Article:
Home Tour: A light-filled sanctuary on Abbot Kinney
Is it possible to live right on bustling Abbot Kinney Boulevard in Venice and still maintain a sense of privacy? Architect Dennis Gibbens' light-filled home proves it can be done.
Long a fan of urban living, Gibbens bought the empty Venice lot in 2005 and imagined building a Parisian-style townhouse where he could live above a shop. Though he likes the bustle of street life, he did not want it to permeate his home. So although the 650-square-foot Japanese art and design store Tortoise on the ground floor has large windows, the two-story living space above it is wrapped in a shell of board-formed concrete.
The concrete keeps out sound and prying eyes, but it also keeps out light. To find out how Gibbens managed to keep the space bright anyway (hints: reflective surfaces, lots of skylights, central courtyard) -- read Emily Young's full story on the architect's "light filled cave," or see it for yourself on our virtual tour of Gibbens' Abbot Kinney home.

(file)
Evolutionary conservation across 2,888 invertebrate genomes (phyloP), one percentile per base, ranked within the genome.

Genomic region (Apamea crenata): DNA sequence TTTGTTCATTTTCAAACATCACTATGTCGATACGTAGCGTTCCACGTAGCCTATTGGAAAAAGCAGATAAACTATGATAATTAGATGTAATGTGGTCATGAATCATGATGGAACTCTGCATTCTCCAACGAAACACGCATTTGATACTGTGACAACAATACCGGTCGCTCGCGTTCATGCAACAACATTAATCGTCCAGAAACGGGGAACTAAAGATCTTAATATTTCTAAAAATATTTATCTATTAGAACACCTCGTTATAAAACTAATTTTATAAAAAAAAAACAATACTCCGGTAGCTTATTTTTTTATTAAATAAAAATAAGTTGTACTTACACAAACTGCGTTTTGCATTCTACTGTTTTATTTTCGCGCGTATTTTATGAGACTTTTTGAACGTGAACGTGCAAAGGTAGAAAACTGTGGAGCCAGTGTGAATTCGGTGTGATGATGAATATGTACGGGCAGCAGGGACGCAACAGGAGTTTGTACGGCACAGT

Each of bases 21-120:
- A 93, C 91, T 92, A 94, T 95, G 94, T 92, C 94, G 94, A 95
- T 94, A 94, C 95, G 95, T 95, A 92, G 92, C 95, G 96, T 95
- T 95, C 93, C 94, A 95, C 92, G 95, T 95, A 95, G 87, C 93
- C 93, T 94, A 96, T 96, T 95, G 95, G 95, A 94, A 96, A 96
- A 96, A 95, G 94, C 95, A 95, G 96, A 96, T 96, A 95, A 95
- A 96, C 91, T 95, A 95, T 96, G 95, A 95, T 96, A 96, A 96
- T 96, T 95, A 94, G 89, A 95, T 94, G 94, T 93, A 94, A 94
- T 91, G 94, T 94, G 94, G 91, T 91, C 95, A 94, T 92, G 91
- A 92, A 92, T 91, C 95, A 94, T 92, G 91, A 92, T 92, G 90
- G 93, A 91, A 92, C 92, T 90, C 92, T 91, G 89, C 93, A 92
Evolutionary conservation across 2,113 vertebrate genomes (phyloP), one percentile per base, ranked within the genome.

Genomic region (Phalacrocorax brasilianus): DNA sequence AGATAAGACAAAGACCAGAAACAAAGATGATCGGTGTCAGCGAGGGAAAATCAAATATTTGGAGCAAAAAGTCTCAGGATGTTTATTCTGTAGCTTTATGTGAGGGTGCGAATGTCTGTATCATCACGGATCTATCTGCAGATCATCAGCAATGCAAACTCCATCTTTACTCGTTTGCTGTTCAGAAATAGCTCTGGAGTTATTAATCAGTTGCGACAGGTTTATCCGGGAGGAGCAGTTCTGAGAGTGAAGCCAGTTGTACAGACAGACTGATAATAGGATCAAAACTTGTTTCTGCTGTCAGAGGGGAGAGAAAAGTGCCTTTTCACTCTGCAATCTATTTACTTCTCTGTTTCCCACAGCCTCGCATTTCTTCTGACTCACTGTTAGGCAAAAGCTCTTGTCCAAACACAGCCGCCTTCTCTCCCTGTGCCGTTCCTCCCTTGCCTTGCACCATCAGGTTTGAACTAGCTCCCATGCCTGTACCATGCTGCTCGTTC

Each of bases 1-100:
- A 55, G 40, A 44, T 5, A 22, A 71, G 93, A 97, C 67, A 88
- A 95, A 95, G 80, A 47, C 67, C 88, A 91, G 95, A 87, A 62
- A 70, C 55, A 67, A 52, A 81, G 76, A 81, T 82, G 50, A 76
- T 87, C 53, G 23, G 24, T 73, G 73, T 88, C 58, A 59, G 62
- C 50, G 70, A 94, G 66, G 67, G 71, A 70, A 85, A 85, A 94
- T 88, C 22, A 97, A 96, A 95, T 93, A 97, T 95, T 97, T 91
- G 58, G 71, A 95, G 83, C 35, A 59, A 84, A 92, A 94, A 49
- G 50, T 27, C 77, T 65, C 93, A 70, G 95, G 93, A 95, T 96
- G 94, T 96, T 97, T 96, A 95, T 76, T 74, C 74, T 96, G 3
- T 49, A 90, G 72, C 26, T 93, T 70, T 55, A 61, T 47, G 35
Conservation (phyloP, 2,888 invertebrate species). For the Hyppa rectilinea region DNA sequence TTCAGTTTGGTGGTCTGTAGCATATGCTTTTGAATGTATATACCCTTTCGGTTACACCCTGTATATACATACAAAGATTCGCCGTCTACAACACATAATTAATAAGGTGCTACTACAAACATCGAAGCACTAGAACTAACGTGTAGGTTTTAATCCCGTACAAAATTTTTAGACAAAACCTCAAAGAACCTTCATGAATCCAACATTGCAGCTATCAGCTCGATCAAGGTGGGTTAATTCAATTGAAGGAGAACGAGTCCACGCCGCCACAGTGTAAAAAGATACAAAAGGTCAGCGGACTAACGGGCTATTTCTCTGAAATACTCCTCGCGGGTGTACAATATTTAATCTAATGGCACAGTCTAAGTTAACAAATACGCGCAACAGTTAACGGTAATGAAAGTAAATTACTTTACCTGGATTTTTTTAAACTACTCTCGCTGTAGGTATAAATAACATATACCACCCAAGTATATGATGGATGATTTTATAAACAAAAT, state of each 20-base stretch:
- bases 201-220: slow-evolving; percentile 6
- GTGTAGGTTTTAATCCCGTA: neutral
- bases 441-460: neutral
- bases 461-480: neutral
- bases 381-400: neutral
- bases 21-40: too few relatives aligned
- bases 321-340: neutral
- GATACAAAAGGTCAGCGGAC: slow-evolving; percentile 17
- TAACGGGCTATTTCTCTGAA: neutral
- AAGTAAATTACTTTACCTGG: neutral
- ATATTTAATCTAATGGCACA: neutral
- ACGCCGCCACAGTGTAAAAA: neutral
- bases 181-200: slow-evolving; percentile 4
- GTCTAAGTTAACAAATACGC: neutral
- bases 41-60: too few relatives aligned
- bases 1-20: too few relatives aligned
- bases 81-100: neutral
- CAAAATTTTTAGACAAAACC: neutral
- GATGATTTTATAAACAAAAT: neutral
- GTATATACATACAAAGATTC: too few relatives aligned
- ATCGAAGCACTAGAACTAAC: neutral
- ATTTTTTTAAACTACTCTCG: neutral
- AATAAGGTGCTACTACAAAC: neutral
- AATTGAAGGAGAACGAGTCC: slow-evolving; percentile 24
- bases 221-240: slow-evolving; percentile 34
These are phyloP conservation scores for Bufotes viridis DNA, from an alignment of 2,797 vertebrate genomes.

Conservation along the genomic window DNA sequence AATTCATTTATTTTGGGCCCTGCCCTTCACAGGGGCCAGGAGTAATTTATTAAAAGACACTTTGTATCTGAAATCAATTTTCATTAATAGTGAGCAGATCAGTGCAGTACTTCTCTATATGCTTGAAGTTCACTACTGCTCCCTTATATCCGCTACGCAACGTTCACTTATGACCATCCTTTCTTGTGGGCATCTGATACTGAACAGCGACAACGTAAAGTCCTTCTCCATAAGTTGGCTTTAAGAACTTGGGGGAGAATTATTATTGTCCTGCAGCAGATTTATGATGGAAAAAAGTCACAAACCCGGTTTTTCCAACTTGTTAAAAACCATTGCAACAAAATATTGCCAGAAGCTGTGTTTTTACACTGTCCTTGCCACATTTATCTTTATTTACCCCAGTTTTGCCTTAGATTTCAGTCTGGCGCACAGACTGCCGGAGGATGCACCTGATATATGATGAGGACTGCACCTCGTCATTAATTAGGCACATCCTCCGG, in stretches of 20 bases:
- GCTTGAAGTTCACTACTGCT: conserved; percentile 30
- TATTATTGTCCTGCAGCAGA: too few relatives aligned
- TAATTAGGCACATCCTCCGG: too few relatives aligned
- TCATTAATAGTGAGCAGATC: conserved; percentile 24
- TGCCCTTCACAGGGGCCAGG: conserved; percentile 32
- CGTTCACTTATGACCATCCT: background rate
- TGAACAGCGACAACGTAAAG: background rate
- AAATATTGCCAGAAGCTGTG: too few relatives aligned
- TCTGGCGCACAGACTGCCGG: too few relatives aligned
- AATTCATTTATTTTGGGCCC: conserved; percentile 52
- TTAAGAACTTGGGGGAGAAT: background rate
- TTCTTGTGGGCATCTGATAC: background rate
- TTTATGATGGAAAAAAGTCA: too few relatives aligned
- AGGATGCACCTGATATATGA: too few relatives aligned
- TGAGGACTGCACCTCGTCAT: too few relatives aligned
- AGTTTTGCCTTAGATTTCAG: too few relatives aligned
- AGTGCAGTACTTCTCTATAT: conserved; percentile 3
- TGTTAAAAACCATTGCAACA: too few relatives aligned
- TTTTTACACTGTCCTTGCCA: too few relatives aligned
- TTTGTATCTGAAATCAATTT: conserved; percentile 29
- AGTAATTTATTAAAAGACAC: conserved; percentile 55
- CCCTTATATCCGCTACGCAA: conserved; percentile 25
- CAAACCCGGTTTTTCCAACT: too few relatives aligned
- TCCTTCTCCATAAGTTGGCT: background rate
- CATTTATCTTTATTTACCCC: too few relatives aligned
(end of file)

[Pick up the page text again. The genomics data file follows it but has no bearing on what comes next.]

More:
-- Deborah Netburn
Photos: In one of the smaller bedrooms, a glass wall allows more natural light to spill into the bath. Credit: Nazy Alvarez. The exterior of architect Dennis Gibbens' Abbot Kinney home is set above the storefront and back from the street, behind a concrete wall that also wraps the building's sides. Credit: Ryan Turner